# show that every positive integer is uniquely representable as the product of a non-ne

• Sep 30th 2013, 05:45 PM
virebbala90
show that every positive integer is uniquely representable as the product of a non-ne
show that every positive integer is uniquely representable as the product of a non-negative power of two and an odd integer.

we are looking for a direct proof which does not use the Fundamental Theorem of Algebra (i.e. the uniqueness of prime factorizations). better to use a mathematical induction method. please its urgent
• Sep 30th 2013, 06:03 PM
HallsofIvy
Re: show that every positive integer is uniquely representable as the product of a no
The obvious thing to do is repeatedly divide by 2 until the remainder is odd.

To do that you will need 'Let N be a positive integer. Then there exist a unique non-negative integer k such that \$\displaystyle 2^k\le N< 2^{k+1}\$". That can be proved by induction on N.
• Oct 1st 2013, 07:34 AM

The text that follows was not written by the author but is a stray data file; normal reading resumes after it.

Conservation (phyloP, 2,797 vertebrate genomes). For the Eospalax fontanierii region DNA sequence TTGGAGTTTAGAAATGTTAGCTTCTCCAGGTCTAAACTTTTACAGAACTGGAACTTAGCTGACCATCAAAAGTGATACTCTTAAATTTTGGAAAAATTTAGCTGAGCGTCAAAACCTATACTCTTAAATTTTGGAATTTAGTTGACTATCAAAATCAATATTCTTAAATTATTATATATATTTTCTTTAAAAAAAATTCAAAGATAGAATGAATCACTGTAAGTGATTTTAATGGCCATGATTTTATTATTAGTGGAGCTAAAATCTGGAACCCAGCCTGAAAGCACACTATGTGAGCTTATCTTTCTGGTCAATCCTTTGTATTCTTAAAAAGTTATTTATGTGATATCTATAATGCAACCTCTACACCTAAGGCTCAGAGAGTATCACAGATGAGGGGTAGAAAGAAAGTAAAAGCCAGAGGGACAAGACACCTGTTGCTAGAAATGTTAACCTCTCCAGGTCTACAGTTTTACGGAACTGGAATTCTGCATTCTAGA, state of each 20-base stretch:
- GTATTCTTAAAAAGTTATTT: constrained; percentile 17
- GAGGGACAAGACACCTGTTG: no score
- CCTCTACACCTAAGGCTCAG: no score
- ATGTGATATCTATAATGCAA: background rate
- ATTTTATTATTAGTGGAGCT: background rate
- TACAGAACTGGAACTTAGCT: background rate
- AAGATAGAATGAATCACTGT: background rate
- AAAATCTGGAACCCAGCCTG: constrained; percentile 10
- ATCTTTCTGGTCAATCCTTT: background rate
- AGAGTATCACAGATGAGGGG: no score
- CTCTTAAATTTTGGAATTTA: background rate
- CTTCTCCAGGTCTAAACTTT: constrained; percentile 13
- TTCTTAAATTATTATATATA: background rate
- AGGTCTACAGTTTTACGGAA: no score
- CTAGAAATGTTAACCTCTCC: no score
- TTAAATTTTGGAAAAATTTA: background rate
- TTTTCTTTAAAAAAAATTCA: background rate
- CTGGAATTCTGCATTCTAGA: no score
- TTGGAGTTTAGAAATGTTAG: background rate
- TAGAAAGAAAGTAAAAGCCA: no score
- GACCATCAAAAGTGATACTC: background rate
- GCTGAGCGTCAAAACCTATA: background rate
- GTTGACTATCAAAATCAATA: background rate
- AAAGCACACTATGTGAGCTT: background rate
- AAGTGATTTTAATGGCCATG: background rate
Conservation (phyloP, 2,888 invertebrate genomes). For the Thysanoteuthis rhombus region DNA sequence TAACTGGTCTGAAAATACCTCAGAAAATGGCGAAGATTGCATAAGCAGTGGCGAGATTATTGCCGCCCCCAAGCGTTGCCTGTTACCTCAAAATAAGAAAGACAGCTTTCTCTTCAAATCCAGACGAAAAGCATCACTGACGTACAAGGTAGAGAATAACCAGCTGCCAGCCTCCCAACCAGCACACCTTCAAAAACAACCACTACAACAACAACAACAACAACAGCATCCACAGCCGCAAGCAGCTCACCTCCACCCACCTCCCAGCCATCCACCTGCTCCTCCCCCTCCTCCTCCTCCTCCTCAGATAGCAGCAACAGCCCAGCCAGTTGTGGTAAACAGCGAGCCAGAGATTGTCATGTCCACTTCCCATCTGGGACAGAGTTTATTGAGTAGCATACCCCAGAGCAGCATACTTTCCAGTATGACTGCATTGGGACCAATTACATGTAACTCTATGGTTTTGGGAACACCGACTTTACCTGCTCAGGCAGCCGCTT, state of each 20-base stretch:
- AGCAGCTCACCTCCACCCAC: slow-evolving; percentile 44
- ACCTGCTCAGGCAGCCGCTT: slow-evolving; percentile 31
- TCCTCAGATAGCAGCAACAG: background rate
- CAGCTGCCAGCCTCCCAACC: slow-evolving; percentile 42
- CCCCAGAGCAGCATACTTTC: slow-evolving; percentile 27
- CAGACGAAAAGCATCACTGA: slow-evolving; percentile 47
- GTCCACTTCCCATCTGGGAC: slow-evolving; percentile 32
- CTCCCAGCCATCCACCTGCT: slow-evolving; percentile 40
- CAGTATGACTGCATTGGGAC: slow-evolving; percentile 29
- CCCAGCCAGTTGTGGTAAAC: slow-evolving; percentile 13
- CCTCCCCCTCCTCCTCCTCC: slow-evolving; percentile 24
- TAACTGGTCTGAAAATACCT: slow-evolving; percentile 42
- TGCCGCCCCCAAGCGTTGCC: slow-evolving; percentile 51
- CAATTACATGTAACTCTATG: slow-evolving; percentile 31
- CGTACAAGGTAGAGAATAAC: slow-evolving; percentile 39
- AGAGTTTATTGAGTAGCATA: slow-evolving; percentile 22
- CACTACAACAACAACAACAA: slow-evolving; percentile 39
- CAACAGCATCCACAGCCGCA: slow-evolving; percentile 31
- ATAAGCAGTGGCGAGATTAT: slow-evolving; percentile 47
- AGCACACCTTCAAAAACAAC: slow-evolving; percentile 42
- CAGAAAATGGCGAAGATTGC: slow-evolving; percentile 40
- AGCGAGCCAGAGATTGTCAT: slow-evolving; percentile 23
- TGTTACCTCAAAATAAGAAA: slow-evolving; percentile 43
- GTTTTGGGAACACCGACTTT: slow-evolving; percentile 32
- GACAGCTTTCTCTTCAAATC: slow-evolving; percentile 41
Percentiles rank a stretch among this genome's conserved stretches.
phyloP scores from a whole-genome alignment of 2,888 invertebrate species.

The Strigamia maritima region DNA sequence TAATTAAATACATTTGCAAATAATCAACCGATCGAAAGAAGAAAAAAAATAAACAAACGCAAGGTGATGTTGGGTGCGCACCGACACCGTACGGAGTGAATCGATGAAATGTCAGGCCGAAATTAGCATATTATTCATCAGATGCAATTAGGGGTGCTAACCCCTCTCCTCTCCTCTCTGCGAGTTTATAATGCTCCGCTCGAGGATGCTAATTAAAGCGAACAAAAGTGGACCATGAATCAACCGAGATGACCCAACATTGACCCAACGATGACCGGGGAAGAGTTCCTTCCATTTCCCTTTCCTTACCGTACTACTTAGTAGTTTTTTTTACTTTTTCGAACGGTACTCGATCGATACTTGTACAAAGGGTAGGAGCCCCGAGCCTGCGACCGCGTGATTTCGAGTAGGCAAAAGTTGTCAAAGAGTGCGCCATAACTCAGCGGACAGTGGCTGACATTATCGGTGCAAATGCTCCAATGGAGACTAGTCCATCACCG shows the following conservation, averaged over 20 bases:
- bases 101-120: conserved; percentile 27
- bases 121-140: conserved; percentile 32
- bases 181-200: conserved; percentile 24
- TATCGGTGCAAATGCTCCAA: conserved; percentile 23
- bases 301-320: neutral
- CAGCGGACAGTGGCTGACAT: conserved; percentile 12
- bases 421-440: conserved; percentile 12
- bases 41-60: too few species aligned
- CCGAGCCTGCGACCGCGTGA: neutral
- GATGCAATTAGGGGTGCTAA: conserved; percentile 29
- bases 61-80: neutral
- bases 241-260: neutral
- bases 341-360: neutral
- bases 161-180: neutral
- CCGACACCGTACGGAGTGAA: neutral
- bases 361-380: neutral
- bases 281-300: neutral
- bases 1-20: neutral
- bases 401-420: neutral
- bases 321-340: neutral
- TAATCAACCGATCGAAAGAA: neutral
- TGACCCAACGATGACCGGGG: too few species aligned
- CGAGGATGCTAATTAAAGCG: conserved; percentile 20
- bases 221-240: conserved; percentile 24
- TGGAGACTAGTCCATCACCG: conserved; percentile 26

virebbala90
Re: show that every positive integer is uniquely representable as the product of a no
Thanks for your help. can you please elaborate te answer. i have short time to submit homework
• Oct 1st 2013, 07:41 AM
emakarov
Re: show that every positive integer is uniquely representable as the product of a no
The easiest is to use strong induction. Assume the claim is proved for all k < n. If n is odd, the claim is proved. Otherwise, n = 2k where k < n. Apply the induction hypothesis to k and derive from it the claim for n.
• Oct 1st 2013, 11:23 PM
topsquark
Re: show that every positive integer is uniquely representable as the product of a no
Quote:

Originally Posted by virebbala90
i have short time to submit homework

We are not here to do your homework. If you show some effort we can give you pointers, but no more.

-Dan